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Cats and Wildlife

Every cat deserves a safe home where it is loved, cared for and kept free from hazards.

Cats Safe At Home

Indoor cat - Peter Breen
Photo by Peter Breen

Every cat deserves a safe home where it is loved, cared for and kept free from hazards. Yet thousands of cats die in local shelters each year and tens of thousands of stray and feral cats roam our urban landscape vulnerable to a variety of risks and preying on our native wildlife. Cats Safe at Home TM seeks to address the challenges associated with cat overpopulation in the Portland metropolitan area in a humane and environmentally responsible manner.

Vision: A healthier urban landscape where all cats are safe at home, resulting in a safer and healthier environment for both cats and wildlife.

Goal: To humanely reduce and prevent free-roaming pet, stray and feral cat populations in the Portland metropolitan area by integrating a range of strategies that are good for both cats and wildlife.

Our Approach: Read an in-depth account of the Audubon Society of Portland's approach to cats, written by conservation director Bob Sallinger.

View and print our Cats Safe at HomeTM brochure.


More than 200 species of birds utilize the Portland metropolitan area for some portion of their annual cycle. This includes breeding, migratory and wintering populations. Consistent with trends nationwide, approximately 25 percent of these species are experiencing significant long-term population declines. This includes not only species listed as threatened or endangered, but also many species that we still take for granted, such as Rufous Hummingbirds, Mourning Doves and our state bird, the Western Meadowlark. The primary cause of reduced bird populations is habitat loss and fragmentation, but other causes of mortality like window strikes, pesticides, and predation by introduced species add to the pressure on birds. This can be especially true in urbanized areas where birds are concentrated into smaller and smaller habitat patches.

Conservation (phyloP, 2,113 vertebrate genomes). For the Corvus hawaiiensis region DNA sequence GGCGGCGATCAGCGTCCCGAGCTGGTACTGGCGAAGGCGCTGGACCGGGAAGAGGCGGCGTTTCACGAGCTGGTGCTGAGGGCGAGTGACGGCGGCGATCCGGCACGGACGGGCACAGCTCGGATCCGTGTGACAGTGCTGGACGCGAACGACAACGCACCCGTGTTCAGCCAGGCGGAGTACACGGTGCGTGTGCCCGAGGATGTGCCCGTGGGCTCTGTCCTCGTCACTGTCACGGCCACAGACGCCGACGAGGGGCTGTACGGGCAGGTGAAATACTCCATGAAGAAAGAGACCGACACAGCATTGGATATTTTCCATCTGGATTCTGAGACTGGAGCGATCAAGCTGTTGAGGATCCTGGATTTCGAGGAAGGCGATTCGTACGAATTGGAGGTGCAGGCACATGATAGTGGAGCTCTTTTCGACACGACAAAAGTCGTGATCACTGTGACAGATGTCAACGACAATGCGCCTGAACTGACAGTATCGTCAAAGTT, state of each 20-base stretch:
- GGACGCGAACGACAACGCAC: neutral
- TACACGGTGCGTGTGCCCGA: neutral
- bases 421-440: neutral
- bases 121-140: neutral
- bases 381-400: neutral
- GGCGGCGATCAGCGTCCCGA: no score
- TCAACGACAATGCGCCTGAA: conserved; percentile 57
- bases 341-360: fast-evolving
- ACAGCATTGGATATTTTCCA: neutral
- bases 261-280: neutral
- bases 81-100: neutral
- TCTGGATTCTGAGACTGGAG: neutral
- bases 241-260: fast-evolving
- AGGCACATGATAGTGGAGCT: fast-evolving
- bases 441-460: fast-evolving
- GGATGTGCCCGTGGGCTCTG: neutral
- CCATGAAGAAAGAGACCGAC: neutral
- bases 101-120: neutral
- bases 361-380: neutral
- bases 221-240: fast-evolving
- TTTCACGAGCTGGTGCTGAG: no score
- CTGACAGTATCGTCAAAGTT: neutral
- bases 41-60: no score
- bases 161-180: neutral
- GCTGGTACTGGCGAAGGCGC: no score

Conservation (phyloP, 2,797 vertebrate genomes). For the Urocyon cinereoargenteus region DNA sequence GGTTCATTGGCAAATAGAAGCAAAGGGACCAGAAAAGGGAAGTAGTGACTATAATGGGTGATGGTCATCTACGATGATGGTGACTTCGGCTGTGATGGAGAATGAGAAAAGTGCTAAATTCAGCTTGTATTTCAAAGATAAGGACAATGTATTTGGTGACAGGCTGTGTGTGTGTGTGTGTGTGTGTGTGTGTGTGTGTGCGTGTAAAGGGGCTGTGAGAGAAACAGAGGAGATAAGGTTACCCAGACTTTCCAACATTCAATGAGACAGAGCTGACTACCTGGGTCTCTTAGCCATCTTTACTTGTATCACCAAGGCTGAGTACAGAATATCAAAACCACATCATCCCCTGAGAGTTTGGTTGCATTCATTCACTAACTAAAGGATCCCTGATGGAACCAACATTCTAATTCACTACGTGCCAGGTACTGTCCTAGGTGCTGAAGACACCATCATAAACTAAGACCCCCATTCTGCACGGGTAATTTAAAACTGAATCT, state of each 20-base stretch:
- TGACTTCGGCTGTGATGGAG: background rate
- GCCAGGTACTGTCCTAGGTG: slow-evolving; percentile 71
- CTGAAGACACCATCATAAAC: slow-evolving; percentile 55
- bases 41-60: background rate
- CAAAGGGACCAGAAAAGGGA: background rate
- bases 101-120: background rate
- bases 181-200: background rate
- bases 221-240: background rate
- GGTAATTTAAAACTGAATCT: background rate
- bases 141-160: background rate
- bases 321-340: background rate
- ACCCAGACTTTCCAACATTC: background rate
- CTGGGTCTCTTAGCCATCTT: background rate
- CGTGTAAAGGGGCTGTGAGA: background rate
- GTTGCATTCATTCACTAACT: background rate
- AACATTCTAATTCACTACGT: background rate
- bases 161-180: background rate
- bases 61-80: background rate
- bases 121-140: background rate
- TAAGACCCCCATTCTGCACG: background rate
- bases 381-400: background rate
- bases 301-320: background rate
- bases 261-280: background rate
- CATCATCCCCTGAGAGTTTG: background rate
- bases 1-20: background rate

Simultaneously, cat overpopulation remains a significant problem both in the Portland metro area and across the United States. While cats entering shelters in the Portland area are far more likely to find a home than in most communities, more cats continue to be born than there are available homes. This results in unnecessary suffering and significantly shortened life-spans as unfixed cats continue to proliferate on the landscape. Risks to free-roaming pet, stay and feral cats include cars, toxins, predators, other free-roaming pets, and disease.

Our region has invested hundreds of millions of dollars in creating ecologically sustainable and healthily landscapes for people, pets and wildlife, as well as in engaging the community in stewardship of the natural world. Regardless of whether a species is endangered, threatened, declining or still healthy, our community values its wildlife and its pets and wants to see both protected and healthy. By addressing the root causes of cat over-population and promoting responsible cat ownership, we will prevent cat predation on wild birds, reduce the flow of new cats into feral cat populations, and improve the health and wellness of cats.

Things Are Different Here